Contraceptive prescriptions for US servicewomen, 2008–2013

Catherine T. Witkop*, Bryant J. Webber, Kasi M. Chu, Leslie L. Clark

*Corresponding author for this work

Research output: Contribution to journalArticlepeer-review

20 Scopus citations


Objective To determine the proportion and characteristics of US servicewomen who were prescribed contraception between 2008 and 2013 and to estimate the prevalence of contraceptive utilization among women who deployed during the surveillance period. Study design This is a descriptive study of all servicewomen of child-bearing potential serving in the active component of the US armed forces at any time between 2008 and 2013. We estimated contraceptive utilization status using pharmacy, procedural and diagnostic codes as recorded in the Defense Medical Surveillance System and Pharmacy Data Transaction Service. Estimates of contraceptive utilization were compared by demographic and military variables, including deployment status. Poisson regression with robust error variance was used to estimate adjusted prevalence ratios and 95% confidence intervals. Results Among eligible servicewomen (N=375,847), 68.7% received at least one form of contraception during the surveillance period. Contraceptive methods included short acting only (55.6%), long-acting (11.9%), permanent (1.0%) and barrier methods (0.2%). An additional 8.2% received counseling services only without an associated procedure or prescription. After adjusting by several demographic variables, receipt of contraception was highest among women aged 25–29 years and lowest among those aged 17–19 and 45–49 years. Receipt of any contraception was similar across racial/ethnic groups, although Hispanic and black, non-Hispanic women were more likely to receive long-acting reversible contraception. Of those who deployed (N=131,597), 53.6% received contraception before or during their deployment, with 7.9% using long-acting contraception. Conclusion US servicewomen utilize contraception at high levels, with few demographic disparities. Gaps still exist, especially among the youngest women and around the time of deployment. Implications US servicewomen are prescribed contraception at high levels, but utilization is lower in the youngest servicewomen and around the time of deployment. Such data provide opportunities for development and evaluation of interventions designed to improve access to contraceptive services for all servicewomen and to reduce the rate of unintended pregnancy.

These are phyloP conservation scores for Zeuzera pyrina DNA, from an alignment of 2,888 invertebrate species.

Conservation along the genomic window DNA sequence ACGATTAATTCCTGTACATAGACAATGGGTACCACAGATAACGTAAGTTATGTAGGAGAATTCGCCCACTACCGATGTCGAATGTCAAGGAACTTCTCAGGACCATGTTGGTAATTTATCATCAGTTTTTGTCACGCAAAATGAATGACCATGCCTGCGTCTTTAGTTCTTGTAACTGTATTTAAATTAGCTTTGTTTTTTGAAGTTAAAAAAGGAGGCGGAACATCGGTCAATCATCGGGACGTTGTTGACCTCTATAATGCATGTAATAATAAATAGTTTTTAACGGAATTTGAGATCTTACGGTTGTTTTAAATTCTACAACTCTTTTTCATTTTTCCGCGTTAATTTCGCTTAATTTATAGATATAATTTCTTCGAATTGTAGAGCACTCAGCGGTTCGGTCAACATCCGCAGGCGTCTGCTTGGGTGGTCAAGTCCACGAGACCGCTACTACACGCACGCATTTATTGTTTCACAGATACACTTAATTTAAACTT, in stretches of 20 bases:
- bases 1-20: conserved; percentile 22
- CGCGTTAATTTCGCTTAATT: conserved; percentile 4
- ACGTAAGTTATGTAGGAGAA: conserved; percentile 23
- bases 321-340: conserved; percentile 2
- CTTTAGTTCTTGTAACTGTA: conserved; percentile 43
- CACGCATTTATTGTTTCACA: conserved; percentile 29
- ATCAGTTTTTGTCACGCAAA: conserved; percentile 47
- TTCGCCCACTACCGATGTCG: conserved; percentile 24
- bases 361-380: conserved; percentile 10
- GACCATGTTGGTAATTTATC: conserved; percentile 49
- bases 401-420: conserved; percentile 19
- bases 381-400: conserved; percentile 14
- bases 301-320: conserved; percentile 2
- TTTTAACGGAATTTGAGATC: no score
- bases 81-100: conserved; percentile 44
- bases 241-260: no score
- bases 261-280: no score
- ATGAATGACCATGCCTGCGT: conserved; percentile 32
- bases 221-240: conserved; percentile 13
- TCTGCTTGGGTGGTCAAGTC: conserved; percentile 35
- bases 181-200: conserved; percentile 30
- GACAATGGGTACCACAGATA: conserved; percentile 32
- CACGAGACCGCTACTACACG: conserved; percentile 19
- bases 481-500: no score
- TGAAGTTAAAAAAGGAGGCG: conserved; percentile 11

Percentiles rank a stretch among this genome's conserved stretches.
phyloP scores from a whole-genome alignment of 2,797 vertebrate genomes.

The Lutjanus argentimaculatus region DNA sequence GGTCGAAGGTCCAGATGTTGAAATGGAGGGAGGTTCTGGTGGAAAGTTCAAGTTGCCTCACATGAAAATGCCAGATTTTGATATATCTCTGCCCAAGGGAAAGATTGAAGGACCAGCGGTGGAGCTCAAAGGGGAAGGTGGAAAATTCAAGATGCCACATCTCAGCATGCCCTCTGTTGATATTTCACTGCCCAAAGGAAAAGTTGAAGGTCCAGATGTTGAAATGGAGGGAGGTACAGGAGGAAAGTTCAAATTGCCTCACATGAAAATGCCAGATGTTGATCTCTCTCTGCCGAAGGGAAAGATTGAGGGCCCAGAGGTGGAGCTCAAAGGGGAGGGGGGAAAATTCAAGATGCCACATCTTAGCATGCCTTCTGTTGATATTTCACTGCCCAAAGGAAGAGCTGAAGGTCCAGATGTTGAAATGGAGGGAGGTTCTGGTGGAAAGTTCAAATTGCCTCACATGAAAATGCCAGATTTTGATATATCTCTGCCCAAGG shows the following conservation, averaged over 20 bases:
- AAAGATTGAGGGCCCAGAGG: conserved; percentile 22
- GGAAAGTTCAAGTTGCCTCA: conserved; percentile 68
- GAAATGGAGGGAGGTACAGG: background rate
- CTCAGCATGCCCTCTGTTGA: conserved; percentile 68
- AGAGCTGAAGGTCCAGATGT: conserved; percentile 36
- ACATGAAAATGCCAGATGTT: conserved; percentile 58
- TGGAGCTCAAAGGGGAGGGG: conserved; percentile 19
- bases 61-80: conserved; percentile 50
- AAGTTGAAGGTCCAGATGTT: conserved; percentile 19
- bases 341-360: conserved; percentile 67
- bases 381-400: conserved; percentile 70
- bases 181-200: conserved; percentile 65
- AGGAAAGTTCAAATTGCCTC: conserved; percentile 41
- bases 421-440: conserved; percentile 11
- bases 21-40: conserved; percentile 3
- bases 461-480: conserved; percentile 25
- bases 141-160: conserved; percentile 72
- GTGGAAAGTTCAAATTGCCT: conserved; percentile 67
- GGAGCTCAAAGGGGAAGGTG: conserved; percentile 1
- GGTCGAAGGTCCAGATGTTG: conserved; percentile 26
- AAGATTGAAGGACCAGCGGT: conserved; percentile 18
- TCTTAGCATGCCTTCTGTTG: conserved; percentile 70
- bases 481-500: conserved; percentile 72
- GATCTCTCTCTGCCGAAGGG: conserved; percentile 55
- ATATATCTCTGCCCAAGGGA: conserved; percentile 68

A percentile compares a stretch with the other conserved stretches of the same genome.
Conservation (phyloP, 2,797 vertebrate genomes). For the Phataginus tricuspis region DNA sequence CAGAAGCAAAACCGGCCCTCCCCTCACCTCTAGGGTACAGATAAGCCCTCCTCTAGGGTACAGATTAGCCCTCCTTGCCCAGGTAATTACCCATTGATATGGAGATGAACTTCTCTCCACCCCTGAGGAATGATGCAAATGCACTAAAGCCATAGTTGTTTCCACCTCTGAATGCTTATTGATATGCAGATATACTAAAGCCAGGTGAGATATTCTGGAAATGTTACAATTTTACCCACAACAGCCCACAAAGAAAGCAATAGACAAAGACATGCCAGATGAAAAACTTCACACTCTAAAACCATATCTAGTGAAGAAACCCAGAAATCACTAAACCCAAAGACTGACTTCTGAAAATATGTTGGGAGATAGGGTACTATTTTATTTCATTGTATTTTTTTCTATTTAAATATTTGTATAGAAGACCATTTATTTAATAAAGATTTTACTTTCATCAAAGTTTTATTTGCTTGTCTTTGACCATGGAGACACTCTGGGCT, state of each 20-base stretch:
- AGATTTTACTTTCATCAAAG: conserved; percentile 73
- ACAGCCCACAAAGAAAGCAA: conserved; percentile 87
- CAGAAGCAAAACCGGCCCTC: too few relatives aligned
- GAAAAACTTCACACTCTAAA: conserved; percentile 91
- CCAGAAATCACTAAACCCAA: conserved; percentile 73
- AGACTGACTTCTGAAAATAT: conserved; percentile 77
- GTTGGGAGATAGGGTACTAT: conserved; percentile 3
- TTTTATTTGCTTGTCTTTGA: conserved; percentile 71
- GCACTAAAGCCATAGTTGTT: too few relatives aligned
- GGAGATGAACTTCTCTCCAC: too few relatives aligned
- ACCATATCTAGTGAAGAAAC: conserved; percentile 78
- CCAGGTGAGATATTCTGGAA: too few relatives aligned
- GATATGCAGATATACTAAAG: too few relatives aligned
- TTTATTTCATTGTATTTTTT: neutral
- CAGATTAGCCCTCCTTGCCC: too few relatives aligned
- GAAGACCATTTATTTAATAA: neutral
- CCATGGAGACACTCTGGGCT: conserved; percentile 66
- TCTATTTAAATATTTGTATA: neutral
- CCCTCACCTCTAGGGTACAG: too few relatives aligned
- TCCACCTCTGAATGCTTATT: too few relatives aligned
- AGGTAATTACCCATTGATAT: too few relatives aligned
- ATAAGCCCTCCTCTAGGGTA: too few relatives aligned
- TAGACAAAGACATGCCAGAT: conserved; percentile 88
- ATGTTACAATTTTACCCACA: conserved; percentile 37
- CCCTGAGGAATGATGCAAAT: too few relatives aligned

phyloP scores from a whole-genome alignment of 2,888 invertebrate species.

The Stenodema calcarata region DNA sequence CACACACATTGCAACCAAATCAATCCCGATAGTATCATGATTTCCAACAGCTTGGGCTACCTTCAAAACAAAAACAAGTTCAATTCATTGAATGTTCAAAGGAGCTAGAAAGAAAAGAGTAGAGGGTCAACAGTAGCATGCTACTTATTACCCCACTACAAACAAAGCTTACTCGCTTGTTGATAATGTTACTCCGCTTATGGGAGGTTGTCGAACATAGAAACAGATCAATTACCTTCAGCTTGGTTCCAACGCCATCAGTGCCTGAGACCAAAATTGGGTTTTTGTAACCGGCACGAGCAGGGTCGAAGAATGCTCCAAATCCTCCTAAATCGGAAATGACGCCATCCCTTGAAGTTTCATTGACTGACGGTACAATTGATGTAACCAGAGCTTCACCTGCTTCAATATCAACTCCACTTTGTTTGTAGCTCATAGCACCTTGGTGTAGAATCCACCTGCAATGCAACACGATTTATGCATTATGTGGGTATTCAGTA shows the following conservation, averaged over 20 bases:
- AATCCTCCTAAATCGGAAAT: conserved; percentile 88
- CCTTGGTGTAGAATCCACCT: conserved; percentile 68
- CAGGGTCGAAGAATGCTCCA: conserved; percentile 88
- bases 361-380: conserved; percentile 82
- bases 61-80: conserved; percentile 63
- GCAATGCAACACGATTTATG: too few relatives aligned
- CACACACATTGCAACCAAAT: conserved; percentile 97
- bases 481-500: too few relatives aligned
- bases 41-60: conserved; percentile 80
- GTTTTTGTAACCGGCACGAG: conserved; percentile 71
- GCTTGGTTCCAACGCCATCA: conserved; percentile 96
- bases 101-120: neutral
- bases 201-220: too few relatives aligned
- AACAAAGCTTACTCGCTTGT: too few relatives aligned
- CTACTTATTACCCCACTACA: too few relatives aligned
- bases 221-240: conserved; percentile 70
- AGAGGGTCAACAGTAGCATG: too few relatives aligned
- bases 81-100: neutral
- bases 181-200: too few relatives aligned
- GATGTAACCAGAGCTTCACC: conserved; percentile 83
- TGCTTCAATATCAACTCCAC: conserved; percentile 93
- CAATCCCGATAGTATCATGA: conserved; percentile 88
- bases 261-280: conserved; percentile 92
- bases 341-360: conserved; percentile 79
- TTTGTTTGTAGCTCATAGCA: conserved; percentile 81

Original languageEnglish
Pages (from-to)47-53
Number of pages7
Issue number1
StatePublished - Jul 2017


  • Contraception utilization
  • Military
  • Servicewomen
  • Unintended pregnancy


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